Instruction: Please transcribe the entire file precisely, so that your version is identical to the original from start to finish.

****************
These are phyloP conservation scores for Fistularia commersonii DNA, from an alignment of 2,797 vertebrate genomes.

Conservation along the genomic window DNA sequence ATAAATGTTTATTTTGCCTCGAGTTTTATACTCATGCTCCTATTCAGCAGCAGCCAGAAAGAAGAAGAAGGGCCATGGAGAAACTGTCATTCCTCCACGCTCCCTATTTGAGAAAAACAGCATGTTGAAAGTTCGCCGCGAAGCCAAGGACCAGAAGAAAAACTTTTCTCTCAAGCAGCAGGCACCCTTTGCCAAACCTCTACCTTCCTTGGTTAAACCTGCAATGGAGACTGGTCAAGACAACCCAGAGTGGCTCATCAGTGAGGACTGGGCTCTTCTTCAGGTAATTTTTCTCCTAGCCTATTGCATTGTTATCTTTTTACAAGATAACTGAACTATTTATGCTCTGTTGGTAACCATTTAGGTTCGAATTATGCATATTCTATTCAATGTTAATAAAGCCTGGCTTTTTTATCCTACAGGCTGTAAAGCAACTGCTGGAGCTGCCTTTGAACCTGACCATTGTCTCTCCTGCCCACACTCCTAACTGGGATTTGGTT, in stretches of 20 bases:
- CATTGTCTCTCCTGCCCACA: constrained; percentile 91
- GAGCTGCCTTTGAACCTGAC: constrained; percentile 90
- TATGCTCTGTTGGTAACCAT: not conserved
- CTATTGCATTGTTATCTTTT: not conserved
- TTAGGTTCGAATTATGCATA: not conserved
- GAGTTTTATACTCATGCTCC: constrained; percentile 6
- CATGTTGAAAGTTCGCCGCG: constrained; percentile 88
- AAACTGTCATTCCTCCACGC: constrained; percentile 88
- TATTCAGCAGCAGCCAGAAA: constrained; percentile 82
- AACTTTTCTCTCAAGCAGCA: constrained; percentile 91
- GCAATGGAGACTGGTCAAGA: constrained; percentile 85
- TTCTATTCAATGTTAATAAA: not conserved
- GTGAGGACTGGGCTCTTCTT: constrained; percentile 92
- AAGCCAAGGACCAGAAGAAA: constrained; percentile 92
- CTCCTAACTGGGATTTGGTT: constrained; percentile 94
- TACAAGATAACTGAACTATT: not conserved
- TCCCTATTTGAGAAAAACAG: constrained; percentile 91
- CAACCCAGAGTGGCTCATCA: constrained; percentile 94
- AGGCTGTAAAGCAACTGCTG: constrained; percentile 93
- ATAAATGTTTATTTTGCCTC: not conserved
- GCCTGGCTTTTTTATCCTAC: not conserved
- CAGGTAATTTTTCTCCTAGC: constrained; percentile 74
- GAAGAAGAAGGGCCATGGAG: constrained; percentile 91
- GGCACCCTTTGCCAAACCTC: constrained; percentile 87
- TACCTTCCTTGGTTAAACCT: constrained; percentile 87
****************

These are phyloP conservation scores for Fistularia commersonii DNA, from an alignment of 2,797 vertebrate genomes.

Conservation along the genomic window DNA sequence ATAAATGTTTATTTTGCCTCGAGTTTTATACTCATGCTCCTATTCAGCAGCAGCCAGAAAGAAGAAGAAGGGCCATGGAGAAACTGTCATTCCTCCACGCTCCCTATTTGAGAAAAACAGCATGTTGAAAGTTCGCCGCGAAGCCAAGGACCAGAAGAAAAACTTTTCTCTCAAGCAGCAGGCACCCTTTGCCAAACCTCTACCTTCCTTGGTTAAACCTGCAATGGAGACTGGTCAAGACAACCCAGAGTGGCTCATCAGTGAGGACTGGGCTCTTCTTCAGGTAATTTTTCTCCTAGCCTATTGCATTGTTATCTTTTTACAAGATAACTGAACTATTTATGCTCTGTTGGTAACCATTTAGGTTCGAATTATGCATATTCTATTCAATGTTAATAAAGCCTGGCTTTTTTATCCTACAGGCTGTAAAGCAACTGCTGGAGCTGCCTTTGAACCTGACCATTGTCTCTCCTGCCCACACTCCTAACTGGGATTTGGTT, in stretches of 20 bases:
- CATTGTCTCTCCTGCCCACA: constrained; percentile 91
- GAGCTGCCTTTGAACCTGAC: constrained; percentile 90
- TATGCTCTGTTGGTAACCAT: not conserved
- CTATTGCATTGTTATCTTTT: not conserved
- TTAGGTTCGAATTATGCATA: not conserved
- GAGTTTTATACTCATGCTCC: constrained; percentile 6
- CATGTTGAAAGTTCGCCGCG: constrained; percentile 88
- AAACTGTCATTCCTCCACGC: constrained; percentile 88
- TATTCAGCAGCAGCCAGAAA: constrained; percentile 82
- AACTTTTCTCTCAAGCAGCA: constrained; percentile 91
- GCAATGGAGACTGGTCAAGA: constrained; percentile 85
- TTCTATTCAATGTTAATAAA: not conserved
- GTGAGGACTGGGCTCTTCTT: constrained; percentile 92
- AAGCCAAGGACCAGAAGAAA: constrained; percentile 92
- CTCCTAACTGGGATTTGGTT: constrained; percentile 94
- TACAAGATAACTGAACTATT: not conserved
- TCCCTATTTGAGAAAAACAG: constrained; percentile 91
- CAACCCAGAGTGGCTCATCA: constrained; percentile 94
- AGGCTGTAAAGCAACTGCTG: constrained; percentile 93
- ATAAATGTTTATTTTGCCTC: not conserved
- GCCTGGCTTTTTTATCCTAC: not conserved
- CAGGTAATTTTTCTCCTAGC: constrained; percentile 74
- GAAGAAGAAGGGCCATGGAG: constrained; percentile 91
- GGCACCCTTTGCCAAACCTC: constrained; percentile 87
- TACCTTCCTTGGTTAAACCT: constrained; percentile 87